0 of 2 people found this review helpful

Sort by:
  • Overall
    5 out of 5 stars
  • Performance
    5 out of 5 stars
  • Story
    5 out of 5 stars
  • APLang
  • FARGO, ND, US
  • 08-16-18

Really fun story!

I was nervous purchasing this book as it had no reviews at the time. The summary sounded intriguing enough and I knew if it ended up being too cheesy or poorly written, I could just return it. I was not disappointed! In fact, I was pleasantly surprised! The story was fun! I appreciate that it's not the same regurgitated sci fi that so many other titles fall into. It has lots of fun concepts to think about. It was well written and produced. I'm not sure if this is going to turn into a series but I would be very interested in future books if it is!

4 of 4 people found this review helpful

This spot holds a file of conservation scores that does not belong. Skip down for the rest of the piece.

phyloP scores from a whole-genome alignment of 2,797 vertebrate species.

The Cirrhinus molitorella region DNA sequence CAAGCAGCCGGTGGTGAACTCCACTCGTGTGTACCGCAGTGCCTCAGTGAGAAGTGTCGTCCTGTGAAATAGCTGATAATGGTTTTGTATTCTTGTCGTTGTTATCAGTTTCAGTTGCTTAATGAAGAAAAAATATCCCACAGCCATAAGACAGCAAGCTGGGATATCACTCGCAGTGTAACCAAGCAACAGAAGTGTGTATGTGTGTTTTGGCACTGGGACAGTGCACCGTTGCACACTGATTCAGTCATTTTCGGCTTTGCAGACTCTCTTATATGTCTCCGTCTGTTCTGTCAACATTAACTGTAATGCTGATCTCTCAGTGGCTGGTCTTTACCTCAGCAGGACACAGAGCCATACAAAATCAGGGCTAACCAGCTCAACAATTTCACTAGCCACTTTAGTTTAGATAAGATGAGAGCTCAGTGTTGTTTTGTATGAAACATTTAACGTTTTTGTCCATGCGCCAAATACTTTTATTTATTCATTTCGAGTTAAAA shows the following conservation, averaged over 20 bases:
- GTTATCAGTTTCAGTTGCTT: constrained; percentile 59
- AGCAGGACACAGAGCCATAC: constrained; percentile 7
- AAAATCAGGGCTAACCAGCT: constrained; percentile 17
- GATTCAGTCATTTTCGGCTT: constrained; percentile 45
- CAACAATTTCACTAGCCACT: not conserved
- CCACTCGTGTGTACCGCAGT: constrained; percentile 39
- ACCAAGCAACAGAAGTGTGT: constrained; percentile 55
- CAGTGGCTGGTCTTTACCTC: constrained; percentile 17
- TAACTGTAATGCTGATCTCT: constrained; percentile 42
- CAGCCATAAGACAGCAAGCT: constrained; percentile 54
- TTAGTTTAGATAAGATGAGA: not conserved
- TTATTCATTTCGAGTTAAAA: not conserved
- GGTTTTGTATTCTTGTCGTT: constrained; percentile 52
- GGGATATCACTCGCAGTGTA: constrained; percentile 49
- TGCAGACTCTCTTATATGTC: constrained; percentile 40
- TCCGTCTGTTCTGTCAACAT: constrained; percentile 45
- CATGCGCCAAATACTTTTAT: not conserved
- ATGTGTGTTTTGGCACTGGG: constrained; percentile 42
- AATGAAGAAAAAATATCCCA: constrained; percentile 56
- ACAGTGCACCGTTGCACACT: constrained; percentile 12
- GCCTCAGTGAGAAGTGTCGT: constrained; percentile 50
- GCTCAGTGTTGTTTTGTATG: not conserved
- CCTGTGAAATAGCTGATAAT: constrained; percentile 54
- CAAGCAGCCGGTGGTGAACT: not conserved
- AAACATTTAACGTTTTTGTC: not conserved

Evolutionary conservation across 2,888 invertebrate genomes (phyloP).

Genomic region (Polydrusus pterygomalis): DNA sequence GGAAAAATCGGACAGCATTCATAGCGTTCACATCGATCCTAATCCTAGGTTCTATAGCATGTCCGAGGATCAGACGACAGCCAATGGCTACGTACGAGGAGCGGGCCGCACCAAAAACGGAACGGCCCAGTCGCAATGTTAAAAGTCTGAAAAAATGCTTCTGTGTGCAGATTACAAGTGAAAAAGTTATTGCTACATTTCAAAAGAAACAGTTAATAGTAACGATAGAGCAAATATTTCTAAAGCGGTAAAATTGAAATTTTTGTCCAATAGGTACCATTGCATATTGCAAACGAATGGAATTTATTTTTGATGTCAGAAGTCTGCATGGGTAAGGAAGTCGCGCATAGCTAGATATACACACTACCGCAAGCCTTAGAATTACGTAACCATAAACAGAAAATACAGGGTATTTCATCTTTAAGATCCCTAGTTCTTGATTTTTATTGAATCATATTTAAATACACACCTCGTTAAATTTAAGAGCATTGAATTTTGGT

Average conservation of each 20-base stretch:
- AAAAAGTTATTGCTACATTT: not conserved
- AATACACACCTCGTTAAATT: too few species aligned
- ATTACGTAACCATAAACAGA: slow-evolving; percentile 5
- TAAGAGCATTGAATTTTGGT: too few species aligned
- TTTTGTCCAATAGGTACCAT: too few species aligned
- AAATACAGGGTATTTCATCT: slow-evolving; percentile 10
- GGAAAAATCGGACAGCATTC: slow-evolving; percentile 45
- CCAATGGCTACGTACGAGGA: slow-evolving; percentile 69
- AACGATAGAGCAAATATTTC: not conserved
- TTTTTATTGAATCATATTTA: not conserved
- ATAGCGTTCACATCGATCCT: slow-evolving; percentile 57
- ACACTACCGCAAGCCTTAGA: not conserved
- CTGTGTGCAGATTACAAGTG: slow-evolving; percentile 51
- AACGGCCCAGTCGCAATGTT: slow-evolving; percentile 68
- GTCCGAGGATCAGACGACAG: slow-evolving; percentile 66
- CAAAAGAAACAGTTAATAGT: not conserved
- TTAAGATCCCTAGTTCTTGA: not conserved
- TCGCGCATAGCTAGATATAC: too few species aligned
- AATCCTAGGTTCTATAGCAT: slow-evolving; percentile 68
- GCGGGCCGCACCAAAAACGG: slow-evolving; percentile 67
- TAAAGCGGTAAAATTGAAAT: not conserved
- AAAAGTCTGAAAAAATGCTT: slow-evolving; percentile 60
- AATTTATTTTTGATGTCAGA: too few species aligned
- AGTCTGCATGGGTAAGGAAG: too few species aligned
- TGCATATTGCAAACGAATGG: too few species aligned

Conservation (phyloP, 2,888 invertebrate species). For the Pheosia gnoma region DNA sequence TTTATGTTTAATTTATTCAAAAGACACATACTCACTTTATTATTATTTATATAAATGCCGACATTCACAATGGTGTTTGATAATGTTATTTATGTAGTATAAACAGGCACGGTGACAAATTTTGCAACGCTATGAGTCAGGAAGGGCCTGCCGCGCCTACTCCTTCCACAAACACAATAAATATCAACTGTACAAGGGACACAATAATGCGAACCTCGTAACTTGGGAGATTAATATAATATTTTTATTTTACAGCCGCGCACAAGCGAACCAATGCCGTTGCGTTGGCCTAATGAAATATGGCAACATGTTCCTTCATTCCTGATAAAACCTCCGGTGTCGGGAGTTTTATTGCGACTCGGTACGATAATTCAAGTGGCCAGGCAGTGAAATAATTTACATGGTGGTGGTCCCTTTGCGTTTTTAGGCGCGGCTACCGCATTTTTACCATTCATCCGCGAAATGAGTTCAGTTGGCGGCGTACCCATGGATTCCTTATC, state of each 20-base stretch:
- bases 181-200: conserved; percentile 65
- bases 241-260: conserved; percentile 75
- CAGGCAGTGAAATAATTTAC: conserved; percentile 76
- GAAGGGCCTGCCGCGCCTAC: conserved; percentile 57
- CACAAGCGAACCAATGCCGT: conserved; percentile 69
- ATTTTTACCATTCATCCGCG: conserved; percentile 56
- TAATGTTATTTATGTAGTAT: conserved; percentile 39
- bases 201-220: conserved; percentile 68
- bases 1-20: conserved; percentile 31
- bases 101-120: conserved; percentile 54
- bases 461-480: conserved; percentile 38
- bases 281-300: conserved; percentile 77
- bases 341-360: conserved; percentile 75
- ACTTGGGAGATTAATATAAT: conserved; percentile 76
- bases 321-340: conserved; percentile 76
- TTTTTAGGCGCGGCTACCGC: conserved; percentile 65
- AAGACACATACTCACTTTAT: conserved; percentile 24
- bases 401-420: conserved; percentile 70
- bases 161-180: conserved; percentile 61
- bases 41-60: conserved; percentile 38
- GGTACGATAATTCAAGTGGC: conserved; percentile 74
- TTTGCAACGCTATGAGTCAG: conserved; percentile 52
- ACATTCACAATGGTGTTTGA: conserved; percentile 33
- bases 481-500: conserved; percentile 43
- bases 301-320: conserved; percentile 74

• Overall
    5 out of 5 stars
  • Performance
    5 out of 5 stars
  • Story
    5 out of 5 stars
  • Amber J. Hawman
  • Flagstaff, AZ
  • 08-29-18

Captivating and original

I have read many of Foster's books over the years including his many movie tie ins. RELIC is something special! An absolutely captivating character driven story about survival and the power of the human spirit. A great listen.

1 of 1 people found this review helpful

  • Overall
    5 out of 5 stars
  • Performance
    4 out of 5 stars
  • Story
    5 out of 5 stars
  • tosbanzai
  • 10-04-18

Great story, good enough narration

This was a great twist on the Last of his Kind trope; this time, the super-useful singular alien is a Human, and the aliens you’re dealing with aren’t some heady time-bending godlings; they’re actually the “backwards” civilization, at least in comparison to what the humans pulled off before everything went to crap.

So that right there is already an uncommonly used avenue off a well-travelled plot road.